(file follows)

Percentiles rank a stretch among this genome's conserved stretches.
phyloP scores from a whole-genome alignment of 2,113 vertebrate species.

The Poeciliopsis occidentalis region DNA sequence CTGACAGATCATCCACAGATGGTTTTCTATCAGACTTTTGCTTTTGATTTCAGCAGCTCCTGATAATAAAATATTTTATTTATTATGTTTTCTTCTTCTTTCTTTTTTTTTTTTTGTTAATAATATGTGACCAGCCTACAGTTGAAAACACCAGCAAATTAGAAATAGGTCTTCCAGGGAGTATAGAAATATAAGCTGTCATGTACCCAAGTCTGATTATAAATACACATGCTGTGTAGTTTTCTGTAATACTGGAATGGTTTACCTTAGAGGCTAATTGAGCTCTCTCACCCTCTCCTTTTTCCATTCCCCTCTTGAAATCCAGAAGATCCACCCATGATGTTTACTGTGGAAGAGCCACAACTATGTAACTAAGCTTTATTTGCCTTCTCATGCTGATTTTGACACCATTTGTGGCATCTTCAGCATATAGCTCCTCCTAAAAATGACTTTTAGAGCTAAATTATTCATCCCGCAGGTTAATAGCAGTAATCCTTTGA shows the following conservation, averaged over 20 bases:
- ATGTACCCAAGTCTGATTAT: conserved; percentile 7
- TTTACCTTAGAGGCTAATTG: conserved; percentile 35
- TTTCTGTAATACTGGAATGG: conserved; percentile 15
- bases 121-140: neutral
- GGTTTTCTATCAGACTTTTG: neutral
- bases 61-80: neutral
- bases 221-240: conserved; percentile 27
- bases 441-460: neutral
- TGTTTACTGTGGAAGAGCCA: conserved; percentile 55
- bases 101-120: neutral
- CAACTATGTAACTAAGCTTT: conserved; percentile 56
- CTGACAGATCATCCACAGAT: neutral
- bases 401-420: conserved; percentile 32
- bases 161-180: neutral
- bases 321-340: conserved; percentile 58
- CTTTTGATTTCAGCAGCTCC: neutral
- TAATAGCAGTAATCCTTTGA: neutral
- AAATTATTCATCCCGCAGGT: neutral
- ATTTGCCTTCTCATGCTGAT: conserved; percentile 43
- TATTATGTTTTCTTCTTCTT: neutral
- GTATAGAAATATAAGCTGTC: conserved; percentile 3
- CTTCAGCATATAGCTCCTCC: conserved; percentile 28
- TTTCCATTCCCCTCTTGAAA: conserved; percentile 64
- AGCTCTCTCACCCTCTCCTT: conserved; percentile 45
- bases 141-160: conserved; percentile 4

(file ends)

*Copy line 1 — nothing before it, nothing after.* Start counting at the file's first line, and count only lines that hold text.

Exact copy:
Percentiles rank a stretch among this genome's conserved stretches.